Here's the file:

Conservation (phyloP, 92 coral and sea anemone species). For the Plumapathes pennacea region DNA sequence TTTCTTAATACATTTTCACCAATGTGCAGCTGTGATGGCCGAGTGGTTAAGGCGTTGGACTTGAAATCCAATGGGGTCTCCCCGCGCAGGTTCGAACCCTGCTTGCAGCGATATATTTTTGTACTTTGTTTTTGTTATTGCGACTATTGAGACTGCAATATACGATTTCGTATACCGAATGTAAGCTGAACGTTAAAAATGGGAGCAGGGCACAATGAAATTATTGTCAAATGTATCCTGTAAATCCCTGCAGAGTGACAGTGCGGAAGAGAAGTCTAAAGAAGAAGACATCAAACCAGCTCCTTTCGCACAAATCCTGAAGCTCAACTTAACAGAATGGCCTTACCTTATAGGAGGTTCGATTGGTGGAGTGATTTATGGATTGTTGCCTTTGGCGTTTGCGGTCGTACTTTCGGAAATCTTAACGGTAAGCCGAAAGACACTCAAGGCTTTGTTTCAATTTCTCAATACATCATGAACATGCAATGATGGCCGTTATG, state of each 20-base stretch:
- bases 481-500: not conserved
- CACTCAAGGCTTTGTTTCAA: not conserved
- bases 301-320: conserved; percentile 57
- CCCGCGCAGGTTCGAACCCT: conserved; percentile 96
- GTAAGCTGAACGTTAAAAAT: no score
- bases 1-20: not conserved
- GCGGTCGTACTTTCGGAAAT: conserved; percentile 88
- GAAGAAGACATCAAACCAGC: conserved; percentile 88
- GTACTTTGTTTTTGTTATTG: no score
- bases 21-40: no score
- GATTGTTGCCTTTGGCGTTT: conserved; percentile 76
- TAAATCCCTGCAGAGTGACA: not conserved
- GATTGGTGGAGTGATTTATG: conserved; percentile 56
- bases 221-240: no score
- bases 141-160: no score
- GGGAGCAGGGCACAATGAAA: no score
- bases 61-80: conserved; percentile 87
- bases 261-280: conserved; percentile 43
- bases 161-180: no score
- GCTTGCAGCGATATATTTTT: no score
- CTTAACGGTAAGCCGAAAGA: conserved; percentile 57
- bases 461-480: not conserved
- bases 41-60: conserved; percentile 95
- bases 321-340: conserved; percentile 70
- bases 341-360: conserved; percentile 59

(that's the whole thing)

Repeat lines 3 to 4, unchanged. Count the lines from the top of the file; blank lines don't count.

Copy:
- CACTCAAGGCTTTGTTTCAA: not conserved
- bases 301-320: conserved; percentile 57